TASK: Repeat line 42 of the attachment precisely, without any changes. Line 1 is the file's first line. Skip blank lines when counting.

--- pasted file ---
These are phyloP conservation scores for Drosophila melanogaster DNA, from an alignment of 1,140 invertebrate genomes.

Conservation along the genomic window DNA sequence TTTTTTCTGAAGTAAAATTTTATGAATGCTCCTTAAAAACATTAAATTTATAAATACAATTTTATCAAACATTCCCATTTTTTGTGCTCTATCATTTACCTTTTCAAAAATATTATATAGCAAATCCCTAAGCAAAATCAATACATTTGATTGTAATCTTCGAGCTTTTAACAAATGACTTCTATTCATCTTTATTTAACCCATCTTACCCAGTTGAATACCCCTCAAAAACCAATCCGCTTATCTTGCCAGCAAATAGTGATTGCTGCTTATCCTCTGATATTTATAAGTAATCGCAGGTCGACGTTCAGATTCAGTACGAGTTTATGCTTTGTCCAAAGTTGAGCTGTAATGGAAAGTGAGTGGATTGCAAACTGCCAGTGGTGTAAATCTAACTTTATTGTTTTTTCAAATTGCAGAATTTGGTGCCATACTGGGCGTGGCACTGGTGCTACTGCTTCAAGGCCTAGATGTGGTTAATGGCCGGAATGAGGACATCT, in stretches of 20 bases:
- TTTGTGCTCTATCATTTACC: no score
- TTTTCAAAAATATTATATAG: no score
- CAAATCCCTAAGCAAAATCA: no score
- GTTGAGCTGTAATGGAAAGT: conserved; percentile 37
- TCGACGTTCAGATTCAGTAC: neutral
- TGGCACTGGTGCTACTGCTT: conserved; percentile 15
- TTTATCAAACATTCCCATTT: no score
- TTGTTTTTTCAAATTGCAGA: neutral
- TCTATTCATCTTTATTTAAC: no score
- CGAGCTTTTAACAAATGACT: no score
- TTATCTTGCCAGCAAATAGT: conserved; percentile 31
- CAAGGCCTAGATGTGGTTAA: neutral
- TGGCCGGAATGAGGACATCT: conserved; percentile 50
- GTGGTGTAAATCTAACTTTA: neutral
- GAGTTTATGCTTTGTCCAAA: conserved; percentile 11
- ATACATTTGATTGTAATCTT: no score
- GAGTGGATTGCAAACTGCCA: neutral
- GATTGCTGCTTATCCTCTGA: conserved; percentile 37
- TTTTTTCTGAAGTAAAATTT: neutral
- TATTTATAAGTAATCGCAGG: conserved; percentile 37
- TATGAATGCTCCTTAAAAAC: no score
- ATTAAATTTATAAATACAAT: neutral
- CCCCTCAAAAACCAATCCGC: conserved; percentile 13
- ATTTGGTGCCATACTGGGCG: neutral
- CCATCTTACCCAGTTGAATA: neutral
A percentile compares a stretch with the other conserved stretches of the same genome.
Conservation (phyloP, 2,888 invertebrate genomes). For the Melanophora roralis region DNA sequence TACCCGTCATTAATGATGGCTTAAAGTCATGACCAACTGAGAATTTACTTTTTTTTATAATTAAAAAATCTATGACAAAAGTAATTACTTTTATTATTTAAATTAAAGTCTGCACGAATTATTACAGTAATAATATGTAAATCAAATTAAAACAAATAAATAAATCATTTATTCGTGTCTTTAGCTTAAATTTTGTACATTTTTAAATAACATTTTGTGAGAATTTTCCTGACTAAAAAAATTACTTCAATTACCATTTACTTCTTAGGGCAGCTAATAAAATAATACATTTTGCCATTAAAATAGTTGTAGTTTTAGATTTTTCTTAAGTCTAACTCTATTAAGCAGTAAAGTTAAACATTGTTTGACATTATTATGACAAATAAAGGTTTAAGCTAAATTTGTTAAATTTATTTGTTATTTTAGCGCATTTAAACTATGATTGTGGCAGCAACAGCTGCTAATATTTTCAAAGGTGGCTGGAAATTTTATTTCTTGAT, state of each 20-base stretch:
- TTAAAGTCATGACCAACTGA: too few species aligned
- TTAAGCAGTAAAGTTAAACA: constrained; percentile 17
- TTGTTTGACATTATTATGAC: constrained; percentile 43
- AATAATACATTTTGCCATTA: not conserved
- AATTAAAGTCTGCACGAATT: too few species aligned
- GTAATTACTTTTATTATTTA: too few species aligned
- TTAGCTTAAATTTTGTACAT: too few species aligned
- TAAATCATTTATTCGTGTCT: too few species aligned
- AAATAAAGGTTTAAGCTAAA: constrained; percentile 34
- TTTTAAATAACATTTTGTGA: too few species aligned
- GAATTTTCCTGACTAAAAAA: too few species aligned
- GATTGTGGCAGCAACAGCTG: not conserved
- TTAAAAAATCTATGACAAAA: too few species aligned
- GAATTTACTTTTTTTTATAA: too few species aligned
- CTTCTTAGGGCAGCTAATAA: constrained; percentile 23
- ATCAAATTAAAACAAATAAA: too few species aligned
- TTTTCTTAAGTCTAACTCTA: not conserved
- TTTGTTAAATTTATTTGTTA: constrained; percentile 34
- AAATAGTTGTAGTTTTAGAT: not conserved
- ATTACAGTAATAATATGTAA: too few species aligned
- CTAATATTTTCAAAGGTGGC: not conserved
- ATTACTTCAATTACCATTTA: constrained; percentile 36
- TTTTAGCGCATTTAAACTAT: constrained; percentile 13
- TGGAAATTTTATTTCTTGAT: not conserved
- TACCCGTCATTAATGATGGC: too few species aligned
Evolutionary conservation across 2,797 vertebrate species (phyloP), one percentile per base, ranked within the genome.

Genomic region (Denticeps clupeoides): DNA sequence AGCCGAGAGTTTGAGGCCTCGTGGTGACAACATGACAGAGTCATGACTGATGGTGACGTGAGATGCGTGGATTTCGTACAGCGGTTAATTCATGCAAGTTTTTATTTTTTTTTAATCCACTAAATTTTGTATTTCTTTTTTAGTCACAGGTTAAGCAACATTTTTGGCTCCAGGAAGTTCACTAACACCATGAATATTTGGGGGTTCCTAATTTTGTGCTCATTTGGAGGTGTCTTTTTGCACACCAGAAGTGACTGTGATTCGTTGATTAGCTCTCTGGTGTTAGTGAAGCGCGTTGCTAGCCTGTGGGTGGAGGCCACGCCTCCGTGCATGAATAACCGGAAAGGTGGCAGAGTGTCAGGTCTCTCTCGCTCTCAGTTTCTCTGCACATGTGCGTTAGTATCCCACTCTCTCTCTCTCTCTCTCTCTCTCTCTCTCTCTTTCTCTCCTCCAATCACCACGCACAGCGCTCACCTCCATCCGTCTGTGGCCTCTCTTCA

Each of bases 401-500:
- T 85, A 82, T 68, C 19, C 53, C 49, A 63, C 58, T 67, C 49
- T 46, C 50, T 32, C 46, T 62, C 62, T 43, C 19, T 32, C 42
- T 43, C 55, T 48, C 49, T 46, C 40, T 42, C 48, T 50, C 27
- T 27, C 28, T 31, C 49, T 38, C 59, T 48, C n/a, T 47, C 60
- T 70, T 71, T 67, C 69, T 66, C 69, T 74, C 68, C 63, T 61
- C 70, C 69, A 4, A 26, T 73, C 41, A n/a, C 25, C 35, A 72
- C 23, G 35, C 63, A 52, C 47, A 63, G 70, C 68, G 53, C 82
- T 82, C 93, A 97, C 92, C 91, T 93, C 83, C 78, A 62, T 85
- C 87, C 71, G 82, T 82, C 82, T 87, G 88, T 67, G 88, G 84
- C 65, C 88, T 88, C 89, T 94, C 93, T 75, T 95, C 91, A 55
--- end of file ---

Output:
- TTAAAAAATCTATGACAAAA: too few species aligned